This analysis requires that the characters be in their correct sequence order, unlike any of the other analyses discussed here. The recombination network is produced by (a) simplifying the splits graph to remove the reticulations, and then (b) identifying the recombinant sequence and the crossover (break) points within it.

This is shown in Figure 16. This figure is also available as an animation (click to open the animation is a new window — the animation loops indefinitely).

In this case, the first step is shown at the top of Figure 16. Note that this graph is no longer a splits graph. The second step is shown in the lower part of the Figure, with nudum identified as a recombinant sequence. The directions and character-state changes determined for the non-recombining edges are also shown in the network. This is now a rooted network, rooted in the same manner as for Figure 9, with the root on the edge connecting lantanoides to the other species. The break points are illustrated at the bottom of the Figure, in a schematic version of the sequence with only the relevant character numbers shown.

**Figure
16**. Steps to creating the Recombination Network for the ITS gene from
the Median Network shown in Figure 15.

Note that this example requires a double (simultaneous) crossover, with three break points. The first and third segments shared with rufidulum are recombined with the equivalent segments from lantanoides, so that nudum has a mosaic sequence. Basically, the ancestor of nudum acquires the changed states of all of the characters shown along the arrows in the Figure, and then nudum itself reverts to the ancestral states of characters 17, 18, 20, 27, 29, 35 and 39 via recombination with lantanoides. So, nudum shares the second and fourth gene segments with rufidulum while the first and third segments are shared with lantanoides.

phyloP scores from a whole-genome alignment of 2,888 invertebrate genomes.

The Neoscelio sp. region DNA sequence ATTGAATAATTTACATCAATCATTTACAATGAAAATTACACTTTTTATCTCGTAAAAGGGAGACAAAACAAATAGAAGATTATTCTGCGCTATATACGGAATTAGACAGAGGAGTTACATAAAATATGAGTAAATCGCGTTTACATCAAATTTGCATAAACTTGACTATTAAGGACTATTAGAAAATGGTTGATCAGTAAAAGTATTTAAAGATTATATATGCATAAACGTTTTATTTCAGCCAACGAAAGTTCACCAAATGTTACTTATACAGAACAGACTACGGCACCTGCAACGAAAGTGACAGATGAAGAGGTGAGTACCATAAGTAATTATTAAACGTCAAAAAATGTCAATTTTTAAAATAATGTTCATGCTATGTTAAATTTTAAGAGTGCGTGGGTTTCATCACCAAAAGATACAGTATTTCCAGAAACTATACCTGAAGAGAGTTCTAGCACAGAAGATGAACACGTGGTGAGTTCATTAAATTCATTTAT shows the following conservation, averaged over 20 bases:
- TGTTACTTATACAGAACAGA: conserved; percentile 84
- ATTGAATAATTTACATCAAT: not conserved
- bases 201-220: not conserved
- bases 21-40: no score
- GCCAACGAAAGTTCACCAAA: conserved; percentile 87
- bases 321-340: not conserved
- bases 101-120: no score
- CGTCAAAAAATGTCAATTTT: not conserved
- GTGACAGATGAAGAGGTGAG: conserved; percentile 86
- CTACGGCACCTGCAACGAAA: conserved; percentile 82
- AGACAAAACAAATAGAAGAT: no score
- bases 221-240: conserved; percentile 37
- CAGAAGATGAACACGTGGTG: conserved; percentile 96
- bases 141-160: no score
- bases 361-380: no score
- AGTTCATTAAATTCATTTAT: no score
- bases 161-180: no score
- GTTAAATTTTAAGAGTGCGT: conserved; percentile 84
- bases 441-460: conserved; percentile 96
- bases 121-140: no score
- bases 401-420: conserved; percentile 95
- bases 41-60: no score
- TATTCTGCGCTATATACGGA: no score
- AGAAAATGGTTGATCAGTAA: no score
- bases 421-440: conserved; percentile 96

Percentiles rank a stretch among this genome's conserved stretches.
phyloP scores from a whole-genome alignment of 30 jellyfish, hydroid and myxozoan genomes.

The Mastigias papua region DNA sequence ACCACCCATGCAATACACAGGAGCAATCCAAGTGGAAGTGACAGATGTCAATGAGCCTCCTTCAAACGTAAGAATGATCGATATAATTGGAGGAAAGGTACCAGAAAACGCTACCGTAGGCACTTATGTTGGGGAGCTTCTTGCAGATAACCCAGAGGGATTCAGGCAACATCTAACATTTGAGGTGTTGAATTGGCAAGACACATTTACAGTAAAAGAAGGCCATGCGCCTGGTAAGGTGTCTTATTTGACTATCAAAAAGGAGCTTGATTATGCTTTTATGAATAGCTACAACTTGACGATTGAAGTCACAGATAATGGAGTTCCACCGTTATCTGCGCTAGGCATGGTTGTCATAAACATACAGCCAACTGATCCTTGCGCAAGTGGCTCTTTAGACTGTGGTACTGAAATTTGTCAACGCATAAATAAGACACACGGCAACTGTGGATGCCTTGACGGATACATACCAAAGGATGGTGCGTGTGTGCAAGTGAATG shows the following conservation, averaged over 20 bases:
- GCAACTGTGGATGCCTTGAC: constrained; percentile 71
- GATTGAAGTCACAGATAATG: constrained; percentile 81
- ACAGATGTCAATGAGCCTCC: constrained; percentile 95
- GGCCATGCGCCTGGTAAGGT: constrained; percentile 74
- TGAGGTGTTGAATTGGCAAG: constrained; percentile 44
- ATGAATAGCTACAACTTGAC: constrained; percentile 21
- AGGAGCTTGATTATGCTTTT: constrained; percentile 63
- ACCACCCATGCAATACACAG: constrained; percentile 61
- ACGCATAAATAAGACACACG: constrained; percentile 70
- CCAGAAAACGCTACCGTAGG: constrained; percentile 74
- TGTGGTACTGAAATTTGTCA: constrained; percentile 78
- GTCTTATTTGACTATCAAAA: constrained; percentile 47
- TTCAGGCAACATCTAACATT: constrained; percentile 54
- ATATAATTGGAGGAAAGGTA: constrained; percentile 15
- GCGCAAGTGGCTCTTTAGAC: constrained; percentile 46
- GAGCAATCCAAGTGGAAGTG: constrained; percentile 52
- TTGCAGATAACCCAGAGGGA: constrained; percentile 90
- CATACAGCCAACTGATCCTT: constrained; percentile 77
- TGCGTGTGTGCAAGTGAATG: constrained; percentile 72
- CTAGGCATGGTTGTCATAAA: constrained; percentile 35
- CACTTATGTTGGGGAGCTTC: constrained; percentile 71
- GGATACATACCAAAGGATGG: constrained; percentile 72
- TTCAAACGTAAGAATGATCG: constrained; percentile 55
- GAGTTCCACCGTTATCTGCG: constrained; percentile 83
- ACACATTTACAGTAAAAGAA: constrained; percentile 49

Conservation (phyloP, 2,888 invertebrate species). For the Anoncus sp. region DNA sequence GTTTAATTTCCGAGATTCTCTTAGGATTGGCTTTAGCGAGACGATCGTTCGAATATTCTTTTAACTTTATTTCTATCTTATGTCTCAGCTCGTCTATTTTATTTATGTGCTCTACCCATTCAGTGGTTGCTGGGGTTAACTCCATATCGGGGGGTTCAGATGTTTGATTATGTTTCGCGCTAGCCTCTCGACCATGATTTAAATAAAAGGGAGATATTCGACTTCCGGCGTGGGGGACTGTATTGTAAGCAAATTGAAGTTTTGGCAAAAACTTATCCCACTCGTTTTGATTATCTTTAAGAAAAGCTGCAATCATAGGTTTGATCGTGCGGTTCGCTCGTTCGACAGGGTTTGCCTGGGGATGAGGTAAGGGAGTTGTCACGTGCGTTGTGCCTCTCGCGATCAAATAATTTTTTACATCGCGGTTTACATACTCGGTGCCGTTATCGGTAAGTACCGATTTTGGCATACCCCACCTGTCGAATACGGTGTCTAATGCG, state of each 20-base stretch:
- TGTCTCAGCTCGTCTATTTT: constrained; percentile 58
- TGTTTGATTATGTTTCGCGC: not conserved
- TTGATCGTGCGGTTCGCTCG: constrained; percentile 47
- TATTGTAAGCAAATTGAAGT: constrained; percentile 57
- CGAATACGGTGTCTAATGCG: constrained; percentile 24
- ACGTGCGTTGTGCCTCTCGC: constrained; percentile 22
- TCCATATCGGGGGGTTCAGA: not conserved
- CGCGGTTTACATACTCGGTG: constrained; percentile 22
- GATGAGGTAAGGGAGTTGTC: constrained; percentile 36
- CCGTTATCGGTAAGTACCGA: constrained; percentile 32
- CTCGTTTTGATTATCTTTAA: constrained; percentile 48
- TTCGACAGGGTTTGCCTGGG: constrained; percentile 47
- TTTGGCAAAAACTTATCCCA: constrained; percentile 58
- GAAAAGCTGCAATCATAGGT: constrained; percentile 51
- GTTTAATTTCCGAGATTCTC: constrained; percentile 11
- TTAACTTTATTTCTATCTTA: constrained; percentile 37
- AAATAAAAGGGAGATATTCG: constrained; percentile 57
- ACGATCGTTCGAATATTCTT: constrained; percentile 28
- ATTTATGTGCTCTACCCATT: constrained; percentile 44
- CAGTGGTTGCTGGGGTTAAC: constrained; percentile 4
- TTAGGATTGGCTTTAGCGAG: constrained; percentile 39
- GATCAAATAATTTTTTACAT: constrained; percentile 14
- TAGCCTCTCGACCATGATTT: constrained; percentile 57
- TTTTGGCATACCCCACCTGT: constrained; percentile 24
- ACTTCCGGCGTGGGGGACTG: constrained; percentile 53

As noted above, this is an unlikely scenario biologically, and so caution is advised.

Moving on,
we could analyze the between-gene conflict to see whether the data
could be explained by hybridization. Indeed, this was the purpose of
the original study, because previous data had suggested that
prunifolium might be a hybrid. This involves calculating a
**Hybridization**** ****Network**. Once again, this name
refers to the mathematical model used not to the biology, although
conflict between genes is often caused by hybridization.
(Importantly, it could also be caused by horizontal gene transfer.)

This analysis involves calculating the parsimony trees for both genes. This is trivial for the trnK gene, since the median network is that tree. For the ITS gene we proceed as was done in Figure 7, using the character weights. These two gene trees are shown unrooted in Figure 17.

**Figure
17**. The two unrooted Parsimony Trees derived from the Median Networks
shown in Figure 15.

Next, we root these trees as we did for Figure 9, with the root on the branch connecting lantanoides to the other species. The rooted trees are shown in Figure 18. These two trees differ only in the placement of prunifolium: the trnK tree says that prunifolium is the sister to lentago, while the ITS tree says that it is the sister to rufidulum.

**Figure